My parents were Jewish, and my earliest memories of childhood in our pleasant North-East London home were quite happy ones. My father and mother did not strictly follow the Jewish faith, but I can recall observing the festivals and going to synagogue with them from time to time. The reason we did that was tradition, but it did not mean much to me. I never really understood what was going on, as it was in a language I had never learned – Hebrew – and no one explained anything. Later on in life I turned away from Judaism. In our home God was not spoken of, and although I had heard he made the world, he seemed very remote, and something of a mystery.
I first heard about Jesus through religious education at school, when I was about seven years old. I vividly remember being fascinated by these lessons, because Jesus seemed to be such a special person, telling such wonderful stories and curing people of such terrible diseases. My enthusiasm at school was dampened at home, when I was told, ‘We don’t talk about him’. But why not, I wondered, for he too was a Jew? I had lots of questions, especially ‘Why was Jesus killed?’ but I never received satisfactory answers from my father or mother.
The light of the world
Much later, when the subject of the meaning of life came into conversation, everyone I met had the same answer – ‘Enjoy life. When you’re dead, that’s it!’ But I could not believe this. Some of these people were well educated and intellectual, and they thought I was naïve to think otherwise, but I was convinced there must be something more.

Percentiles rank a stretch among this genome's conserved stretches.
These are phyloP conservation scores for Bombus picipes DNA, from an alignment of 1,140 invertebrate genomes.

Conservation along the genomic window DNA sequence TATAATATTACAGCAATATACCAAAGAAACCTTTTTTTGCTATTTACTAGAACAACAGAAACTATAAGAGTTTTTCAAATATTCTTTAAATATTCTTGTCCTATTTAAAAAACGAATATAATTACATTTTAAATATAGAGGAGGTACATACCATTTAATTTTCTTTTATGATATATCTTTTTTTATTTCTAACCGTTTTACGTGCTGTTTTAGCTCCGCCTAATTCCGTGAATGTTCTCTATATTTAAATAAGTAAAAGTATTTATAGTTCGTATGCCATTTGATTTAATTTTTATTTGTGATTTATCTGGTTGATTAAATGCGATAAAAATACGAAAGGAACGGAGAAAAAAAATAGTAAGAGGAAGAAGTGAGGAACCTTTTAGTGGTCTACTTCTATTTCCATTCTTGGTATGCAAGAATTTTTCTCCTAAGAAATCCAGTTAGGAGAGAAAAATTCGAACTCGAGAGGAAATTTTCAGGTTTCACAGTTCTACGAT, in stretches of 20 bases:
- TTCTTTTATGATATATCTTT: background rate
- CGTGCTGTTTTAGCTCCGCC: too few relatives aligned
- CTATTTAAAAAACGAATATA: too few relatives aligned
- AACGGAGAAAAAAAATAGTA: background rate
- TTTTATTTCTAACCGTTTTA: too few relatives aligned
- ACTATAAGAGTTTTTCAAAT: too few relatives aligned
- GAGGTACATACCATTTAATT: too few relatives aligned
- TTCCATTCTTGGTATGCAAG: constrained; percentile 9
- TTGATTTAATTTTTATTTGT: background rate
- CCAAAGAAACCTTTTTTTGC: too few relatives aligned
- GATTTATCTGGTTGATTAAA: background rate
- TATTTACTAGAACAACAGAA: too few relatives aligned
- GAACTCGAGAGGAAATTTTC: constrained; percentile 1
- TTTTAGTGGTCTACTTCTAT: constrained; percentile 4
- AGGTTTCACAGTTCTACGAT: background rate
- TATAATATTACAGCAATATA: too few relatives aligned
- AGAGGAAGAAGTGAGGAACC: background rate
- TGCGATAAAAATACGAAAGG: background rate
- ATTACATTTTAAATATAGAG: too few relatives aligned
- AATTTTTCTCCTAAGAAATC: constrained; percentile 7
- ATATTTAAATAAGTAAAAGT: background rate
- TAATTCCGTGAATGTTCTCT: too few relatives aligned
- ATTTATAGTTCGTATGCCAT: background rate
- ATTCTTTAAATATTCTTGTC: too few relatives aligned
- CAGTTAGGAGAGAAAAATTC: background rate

For most of my life I worked as a secretary in the City of London, where there are many lovely churches which I enjoyed visiting for their peacefulness. In St Paul’s Cathedral I was particularly drawn to a painting of Jesus called The Light of the World. It showed Jesus at a door, waiting. But was he for me, a Jew? One work-colleague did not seem to think so. She felt sorry for me because she thought Jesus was only for the Gentiles.
A startling discovery
1993 started badly for me, with a number of personal and family crises. It was then that I again met a Gentile girlhood friend. I remembered how some years earlier she had become a Christian and how she had been so changed and full of joy. We began to talk about God, and she gave me books to read. I began to learn so much; it was wonderful and exciting. I began to read the Bible.
Although there were many things I did not understand, I did make one startling discovery – the prophecies which I had always assumed were in the New Testament were, in fact, in the Old Testament, the very Scriptures that Jews claim to accept. The verses of Scripture which I had heard so many times when listening to Handel’s Messiah, words like ‘For unto us a child is born’, were prophecies about Jesus in the Old Testament! I DIDN’T KNOW!
The mystery of Jesus’ death
But when I began reading the New Testament then it all became clear to me. I began to grasp the mystery of Jesus’ death, how it fulfilled the prophecies, and how his sufferings were a sacrifice for his people – FOR ME! I can clearly remember how, on the evening of 21 May 1993, all these things came home to me. After many tears, I asked God to forgive me. I believed in Jesus as my Messiah and Saviour, and he came into my life. It was overwhelming, and it still is.